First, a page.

However, as traders, our portfolios are at stake and it will bode us well to study this properly. Several macroeconomic indicators have to be understood and analysed to understand what is likely to happen. I’ve broken it down into 4 components for easy reading. Let’s get going:

INDICATOR #1: Falling GDP?

The body of scholastic material addressing the link between interest rates and GDP is rather depressing. Stephen D. Williamson summarizes this rather aptly:

“There is no work, to my knowledge, that establishes a link from QE to the ultimate goals of the Fed—inflation and real economic activity”-Stephen D. Williamson, St. Louis Fed Vice President

When the cost of borrowing rises, economic activity slows. That has been what the Fed was trying to do when it goes ahead and raises interest rates. They were used as a deflationary tool to keep the economy from expanding too rapidly. What have we seen? I came across this table while researching on this topic:

bank

What we see is that the average rate hike cycle takes 22 months, while a recession normally happens 41 months later. However, it has been 87 months since the last rate hike, eclipsing even the 85 months lag time since the 1994-1995 rate hike.
These are definitely unusual circumstances. While the economy has been chugging along for 7 years despite near-zero interest rates, I don’t see how a rate hike would dramatically change this, especially in the short-term (1-2 years from now). While the economy has been a big topic on Trump’s agenda during the election, the reality is that the economy is still reeling from the damage caused in 2008, and it could take far more than more investments to bring the world back to economic health.

 

INDICATOR #2: Lower Stock Prices?

The US stock market has been breaking new highs and with every new high, another analysts comes out and purports that ‘this is the top’.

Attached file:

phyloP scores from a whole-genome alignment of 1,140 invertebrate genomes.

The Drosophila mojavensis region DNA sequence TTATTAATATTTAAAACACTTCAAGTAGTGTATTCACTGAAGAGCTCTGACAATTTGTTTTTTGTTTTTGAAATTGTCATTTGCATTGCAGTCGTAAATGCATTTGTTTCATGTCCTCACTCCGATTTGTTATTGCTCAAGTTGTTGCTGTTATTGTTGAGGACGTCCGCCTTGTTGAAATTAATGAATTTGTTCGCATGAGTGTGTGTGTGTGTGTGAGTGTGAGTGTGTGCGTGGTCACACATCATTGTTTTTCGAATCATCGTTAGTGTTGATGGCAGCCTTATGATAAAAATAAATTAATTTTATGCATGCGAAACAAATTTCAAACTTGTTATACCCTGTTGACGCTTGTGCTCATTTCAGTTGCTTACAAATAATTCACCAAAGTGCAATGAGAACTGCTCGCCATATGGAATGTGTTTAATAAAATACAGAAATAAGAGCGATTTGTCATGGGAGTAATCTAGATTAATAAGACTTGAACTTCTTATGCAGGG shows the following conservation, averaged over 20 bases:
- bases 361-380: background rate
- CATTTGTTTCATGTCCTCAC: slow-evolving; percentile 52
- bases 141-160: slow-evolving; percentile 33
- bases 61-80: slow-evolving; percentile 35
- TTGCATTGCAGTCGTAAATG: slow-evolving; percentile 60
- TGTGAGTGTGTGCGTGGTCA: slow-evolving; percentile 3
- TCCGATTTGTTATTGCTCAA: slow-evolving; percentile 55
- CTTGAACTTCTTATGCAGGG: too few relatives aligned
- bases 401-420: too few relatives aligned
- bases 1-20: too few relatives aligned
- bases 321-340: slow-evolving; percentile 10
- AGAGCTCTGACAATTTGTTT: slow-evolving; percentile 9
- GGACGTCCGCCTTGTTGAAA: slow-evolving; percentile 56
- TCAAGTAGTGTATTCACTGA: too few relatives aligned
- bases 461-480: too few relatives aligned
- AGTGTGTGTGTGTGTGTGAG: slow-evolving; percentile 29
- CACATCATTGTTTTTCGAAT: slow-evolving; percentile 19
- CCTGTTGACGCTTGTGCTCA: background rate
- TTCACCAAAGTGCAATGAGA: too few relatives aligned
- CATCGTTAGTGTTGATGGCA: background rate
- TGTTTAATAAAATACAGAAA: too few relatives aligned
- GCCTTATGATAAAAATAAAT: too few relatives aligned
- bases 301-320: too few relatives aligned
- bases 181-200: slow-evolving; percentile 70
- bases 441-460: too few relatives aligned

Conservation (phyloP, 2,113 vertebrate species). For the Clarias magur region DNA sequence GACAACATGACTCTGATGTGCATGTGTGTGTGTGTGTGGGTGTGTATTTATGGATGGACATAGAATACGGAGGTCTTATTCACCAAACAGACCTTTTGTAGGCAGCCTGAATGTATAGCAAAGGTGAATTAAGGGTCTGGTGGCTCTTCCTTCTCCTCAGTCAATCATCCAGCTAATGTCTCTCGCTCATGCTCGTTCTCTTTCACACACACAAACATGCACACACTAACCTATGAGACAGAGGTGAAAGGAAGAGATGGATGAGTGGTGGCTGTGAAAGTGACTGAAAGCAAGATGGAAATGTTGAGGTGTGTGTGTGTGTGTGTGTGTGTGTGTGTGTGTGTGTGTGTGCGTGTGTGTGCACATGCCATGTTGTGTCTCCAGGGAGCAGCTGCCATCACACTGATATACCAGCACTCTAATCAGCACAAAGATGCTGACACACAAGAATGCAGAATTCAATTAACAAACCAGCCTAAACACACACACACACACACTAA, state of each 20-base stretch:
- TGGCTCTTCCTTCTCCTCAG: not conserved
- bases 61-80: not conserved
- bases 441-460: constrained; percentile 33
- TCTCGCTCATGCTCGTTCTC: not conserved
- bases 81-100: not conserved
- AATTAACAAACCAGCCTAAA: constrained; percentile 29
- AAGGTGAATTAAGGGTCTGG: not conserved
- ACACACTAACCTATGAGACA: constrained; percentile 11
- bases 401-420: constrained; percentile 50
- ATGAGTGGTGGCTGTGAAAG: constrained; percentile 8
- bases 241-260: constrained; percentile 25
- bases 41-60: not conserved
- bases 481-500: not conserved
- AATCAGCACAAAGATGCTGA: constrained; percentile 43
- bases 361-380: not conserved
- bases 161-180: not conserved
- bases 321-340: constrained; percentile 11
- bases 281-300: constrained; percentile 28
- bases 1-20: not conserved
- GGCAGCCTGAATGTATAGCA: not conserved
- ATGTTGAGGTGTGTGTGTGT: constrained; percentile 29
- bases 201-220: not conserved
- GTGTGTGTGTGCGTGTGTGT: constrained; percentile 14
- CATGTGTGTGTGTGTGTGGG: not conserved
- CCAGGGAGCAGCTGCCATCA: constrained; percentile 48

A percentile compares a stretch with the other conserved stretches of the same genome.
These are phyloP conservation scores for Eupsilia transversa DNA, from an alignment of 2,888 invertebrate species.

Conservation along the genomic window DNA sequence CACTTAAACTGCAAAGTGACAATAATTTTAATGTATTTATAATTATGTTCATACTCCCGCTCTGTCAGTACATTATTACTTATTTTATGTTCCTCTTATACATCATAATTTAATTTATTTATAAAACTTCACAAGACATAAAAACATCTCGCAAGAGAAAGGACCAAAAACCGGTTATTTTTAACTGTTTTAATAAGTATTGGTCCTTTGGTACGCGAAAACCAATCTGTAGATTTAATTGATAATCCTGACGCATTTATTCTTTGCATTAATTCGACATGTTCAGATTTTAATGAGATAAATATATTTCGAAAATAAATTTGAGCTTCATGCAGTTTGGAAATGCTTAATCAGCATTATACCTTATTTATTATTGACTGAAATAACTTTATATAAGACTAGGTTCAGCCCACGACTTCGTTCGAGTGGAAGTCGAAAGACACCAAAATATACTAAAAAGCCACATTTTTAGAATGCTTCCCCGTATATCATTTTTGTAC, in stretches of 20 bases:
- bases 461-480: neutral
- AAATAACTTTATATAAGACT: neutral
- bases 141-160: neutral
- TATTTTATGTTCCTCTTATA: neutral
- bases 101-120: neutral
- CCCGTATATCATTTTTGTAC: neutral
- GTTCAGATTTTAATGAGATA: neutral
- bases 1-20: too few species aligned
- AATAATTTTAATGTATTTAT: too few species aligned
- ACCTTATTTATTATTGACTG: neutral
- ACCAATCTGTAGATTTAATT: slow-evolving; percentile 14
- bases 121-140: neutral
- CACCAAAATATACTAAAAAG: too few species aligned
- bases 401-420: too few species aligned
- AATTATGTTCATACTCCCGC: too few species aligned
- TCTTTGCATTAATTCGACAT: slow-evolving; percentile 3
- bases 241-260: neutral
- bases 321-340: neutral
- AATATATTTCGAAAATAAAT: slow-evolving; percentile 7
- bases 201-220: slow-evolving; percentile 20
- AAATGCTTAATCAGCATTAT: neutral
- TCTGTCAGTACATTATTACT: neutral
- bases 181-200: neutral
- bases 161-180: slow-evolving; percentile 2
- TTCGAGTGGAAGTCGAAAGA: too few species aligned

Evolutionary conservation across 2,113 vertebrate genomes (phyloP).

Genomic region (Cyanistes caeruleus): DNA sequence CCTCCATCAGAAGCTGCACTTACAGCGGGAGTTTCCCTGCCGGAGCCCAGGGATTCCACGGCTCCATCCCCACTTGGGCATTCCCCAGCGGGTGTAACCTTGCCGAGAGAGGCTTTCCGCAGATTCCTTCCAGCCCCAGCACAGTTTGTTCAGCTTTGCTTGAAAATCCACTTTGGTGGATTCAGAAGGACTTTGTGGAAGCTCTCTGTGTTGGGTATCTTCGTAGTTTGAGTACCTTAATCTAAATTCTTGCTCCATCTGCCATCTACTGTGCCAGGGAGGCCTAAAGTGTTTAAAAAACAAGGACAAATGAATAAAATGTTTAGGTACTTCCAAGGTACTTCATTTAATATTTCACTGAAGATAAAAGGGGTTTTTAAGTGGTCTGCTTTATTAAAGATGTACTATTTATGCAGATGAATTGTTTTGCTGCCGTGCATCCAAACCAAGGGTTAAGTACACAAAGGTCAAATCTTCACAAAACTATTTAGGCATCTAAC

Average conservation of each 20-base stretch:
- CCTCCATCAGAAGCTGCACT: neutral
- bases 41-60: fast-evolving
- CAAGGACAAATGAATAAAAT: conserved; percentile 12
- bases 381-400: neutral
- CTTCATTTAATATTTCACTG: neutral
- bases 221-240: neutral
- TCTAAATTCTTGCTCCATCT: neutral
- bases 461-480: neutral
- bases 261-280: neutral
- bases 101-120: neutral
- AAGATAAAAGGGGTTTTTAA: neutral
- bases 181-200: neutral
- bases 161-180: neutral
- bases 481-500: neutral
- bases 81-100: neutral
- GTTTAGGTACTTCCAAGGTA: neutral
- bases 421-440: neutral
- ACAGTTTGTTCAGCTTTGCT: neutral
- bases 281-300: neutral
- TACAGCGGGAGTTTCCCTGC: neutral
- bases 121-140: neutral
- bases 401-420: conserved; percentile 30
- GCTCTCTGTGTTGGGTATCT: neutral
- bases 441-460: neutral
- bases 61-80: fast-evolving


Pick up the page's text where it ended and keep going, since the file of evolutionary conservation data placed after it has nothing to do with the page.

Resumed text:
econDire predictions by an economist.
Source: CNBC

However, before we all go into doom and gloom, let us remember that the bear markets of the last 50 years have had different causes, to be fair, there had to be some sort of trigger. It could be a political issue, such as the 1973-74 oil crisis, and the 1990 bear market caused by Iraq’s invasion of Kuwait. Furthermore, the Fed could be behind a market crash; in 1982, after raising interest rates relentlessly, the U.S market saw some severe bear moves in that period of time.

Sometimes bear markets happen because of bubbles; such as when the 2001 dot-com bubble and 911 terrorist attacks came about. In 2008, we saw a market crash as a result of a tanking housing market spurred by widespread institutional dishonesty.

Let us not be quick to jump to conclusions about a market crash coming. I’ll be watching the S&P and other indices closely over the next few months.

Interestingly, some quip that the “three steps and a stumble” rule would become a reality. It last happened in 2004, but we didn’t see a stock market crash until 4 years later.

“The ‘three steps and a stumble’ rule states that after three consecutive rate hikes (three steps), the stock market would begin to fall rapidly (stumble).”

I don’t quite buy into this idea. Over the past 30 years, there were only nine occasions where we saw 3 rate hikes in a row. Thrice in the 1970s, four times in the 1980s, and twice in the 1990s, and on average, only the 1970s saw a significant decline (approximately 10%) of the stock market in the next year or so.

chartChart of DJIA price changes after 3 rate hikes
Source: MarketWatch.com

More interestingly, the S&P500 looks like it’s ‘toppish’; the bull run seems rather unsustainable, but something seems to be sustaining this euphoria. On a technical basis, it has simply broken out of an expanding wedge on the daily chart.

sp
The S&P500 has broken out of an expanding wedge pattern. It looks rather unsustainable, but it is happening before our eyes.
Source: MetaTrader 4

We’ll have to watch closely how the S&P behaves near the resistance before deciding if it would continue the rally (which is very possible!).

 

INDICATOR #3: Volatile Bond Prices?

There are signs that the market has already adjusted to an interest rate hike. Check out what happened to the 30-yr Treasury Bonds over the past year or so:

30yr

The 30-yr Treasury Bonds have fallen 15% since its last high in July 2016.
Source: MetaTrader 4